Santa Clara County supervisors believe they took major steps in addressing systemic racism on Tuesday, but concede their actions may not go far enough and will take time to see results.
The supervisors did three things to address the nationwide outrage over racism and inequality. Supervisors unanimously passed a resolution officially declaring Black Lives Matter. They then declared racism is a public health crisis.
"This is an excellent first step," said Carlton Allen, a community member who spoke at the Board of Supervisors meeting. "This is an excellent first step. But it's more than a health crisis, it's a plague that has plagued our nation for 450 years."
Critics said the resolutions are fine, but do not include any specifics to institute actual change.
The third thing the board did is more concrete. It enacted a slew of criminal justice reforms, like requiring a deputy to intervene to stop another from using excessive force, and updating the use of force policies.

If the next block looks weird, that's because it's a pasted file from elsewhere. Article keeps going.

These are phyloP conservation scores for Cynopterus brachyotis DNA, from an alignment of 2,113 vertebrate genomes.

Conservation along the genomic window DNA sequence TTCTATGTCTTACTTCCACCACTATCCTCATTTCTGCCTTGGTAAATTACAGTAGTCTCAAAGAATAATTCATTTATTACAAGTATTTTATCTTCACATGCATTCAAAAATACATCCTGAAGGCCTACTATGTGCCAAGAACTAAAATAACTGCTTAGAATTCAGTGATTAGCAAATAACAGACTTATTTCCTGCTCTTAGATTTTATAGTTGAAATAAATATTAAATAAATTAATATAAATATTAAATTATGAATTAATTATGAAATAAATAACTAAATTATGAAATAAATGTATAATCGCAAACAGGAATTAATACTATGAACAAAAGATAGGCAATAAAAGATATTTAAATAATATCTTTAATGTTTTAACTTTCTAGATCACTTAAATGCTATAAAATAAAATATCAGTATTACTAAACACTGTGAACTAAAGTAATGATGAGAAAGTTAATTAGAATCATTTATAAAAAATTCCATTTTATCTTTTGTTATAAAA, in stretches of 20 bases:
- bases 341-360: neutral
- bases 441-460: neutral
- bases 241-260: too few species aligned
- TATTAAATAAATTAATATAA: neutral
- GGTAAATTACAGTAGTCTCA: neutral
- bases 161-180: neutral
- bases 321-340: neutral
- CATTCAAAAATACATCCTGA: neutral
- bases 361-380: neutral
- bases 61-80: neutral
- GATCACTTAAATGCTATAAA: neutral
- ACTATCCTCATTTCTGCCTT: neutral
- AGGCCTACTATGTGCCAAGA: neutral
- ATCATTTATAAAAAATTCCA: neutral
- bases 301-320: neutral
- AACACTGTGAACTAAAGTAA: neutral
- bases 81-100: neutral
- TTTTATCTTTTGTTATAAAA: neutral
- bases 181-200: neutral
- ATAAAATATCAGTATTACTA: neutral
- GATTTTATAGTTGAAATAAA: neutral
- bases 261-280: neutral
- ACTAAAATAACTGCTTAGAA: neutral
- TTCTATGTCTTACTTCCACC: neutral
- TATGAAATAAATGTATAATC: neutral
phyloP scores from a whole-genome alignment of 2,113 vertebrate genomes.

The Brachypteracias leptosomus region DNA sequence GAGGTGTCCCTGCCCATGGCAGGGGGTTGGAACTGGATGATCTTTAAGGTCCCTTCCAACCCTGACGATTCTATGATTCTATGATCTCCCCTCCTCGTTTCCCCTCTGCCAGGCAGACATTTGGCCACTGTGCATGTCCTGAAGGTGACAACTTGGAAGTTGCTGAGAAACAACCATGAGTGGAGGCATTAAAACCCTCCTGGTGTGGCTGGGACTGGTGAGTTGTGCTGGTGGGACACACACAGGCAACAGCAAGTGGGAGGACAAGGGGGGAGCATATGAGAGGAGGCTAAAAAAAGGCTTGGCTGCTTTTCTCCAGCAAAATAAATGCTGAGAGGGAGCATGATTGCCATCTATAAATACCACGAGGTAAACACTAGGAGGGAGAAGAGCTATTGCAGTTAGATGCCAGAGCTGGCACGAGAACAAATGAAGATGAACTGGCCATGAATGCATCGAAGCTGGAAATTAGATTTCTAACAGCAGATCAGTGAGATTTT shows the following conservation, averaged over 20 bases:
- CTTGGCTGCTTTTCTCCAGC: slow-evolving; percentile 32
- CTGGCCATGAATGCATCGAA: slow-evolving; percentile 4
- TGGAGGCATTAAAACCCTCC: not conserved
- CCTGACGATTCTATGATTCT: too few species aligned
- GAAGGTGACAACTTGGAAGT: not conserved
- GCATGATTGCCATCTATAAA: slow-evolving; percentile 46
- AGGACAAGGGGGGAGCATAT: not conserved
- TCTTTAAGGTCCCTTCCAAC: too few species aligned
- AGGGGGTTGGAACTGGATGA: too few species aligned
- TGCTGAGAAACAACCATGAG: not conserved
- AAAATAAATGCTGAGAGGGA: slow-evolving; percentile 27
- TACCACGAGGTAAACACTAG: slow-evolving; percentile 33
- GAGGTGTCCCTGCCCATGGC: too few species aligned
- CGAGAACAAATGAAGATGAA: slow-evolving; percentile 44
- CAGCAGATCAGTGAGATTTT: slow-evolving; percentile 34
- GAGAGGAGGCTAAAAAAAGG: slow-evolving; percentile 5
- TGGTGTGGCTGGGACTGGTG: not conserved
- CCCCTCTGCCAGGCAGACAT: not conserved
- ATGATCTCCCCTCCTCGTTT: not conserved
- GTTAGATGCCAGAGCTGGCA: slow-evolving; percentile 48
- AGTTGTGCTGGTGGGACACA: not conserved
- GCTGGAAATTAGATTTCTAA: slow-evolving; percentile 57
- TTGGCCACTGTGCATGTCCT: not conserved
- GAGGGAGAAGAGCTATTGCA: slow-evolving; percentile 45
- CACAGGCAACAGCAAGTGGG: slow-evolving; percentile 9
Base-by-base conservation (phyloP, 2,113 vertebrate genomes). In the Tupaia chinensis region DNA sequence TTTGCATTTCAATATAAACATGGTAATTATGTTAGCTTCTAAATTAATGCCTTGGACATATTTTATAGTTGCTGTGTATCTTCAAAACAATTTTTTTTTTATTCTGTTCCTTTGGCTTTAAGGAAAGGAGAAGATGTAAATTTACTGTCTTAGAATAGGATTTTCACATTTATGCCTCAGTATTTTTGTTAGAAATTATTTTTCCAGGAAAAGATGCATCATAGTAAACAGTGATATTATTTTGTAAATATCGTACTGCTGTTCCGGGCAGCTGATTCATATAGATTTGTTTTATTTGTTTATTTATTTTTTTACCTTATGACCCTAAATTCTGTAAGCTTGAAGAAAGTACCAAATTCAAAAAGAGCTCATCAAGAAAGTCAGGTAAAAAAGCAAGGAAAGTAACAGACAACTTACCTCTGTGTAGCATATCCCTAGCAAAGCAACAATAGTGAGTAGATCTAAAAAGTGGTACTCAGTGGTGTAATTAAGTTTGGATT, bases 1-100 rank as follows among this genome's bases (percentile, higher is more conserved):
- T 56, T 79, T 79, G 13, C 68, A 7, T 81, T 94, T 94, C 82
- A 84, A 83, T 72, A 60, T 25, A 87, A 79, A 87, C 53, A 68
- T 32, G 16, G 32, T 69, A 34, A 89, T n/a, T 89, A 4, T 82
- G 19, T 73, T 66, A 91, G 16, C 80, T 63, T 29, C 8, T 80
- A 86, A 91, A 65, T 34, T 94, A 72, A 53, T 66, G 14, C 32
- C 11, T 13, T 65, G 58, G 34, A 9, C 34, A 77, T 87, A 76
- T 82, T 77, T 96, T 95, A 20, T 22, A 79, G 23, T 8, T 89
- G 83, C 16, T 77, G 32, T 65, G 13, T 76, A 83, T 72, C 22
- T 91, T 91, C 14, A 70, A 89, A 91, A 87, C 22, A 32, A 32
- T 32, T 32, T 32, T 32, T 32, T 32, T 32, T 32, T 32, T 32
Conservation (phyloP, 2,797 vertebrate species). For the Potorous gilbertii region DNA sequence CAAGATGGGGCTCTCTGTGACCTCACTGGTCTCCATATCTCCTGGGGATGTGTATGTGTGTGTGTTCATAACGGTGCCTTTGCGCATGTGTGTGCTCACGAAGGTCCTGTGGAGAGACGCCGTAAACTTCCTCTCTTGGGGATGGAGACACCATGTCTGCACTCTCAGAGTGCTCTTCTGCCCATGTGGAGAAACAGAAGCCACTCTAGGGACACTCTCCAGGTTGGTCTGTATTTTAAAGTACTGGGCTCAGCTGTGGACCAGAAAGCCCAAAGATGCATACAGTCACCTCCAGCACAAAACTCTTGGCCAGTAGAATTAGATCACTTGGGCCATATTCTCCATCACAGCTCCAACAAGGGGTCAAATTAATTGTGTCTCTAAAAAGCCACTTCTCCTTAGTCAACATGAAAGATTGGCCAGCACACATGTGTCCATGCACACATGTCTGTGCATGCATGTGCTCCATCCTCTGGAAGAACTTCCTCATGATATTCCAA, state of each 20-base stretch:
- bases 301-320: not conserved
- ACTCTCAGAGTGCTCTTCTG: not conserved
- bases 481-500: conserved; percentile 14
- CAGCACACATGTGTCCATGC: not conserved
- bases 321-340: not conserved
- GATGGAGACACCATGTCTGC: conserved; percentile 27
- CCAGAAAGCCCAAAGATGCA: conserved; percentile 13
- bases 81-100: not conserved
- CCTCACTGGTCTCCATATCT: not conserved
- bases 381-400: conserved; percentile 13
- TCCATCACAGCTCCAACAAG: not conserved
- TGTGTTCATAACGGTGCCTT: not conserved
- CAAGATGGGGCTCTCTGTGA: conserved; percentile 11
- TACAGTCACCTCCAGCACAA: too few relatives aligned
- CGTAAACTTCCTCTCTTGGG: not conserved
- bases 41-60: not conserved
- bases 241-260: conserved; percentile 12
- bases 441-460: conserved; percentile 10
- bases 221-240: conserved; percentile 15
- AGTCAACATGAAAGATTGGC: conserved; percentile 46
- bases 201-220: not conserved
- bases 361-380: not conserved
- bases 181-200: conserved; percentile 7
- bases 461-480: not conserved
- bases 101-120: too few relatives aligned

"Some will think that it goes too far," Supervisor Joe Simitian said. "Some will think it's not fair enough."
Simitian took exception to the sheriff's belief that her office has met the 8 Can't Wait mandate, a series of reform demands made by activists.
"I want to be clear and very direct. I am not prepared to accept the declaration that mission is accomplished," Simitian said. "And that work on 8 Can't Wait is done at this point."
The sheriff said the choke hold will be officially off the duty manual next month, with a statewide effort to do the same.
On Tuesday, the board also committed itself to eliminate systemic and institutional racism.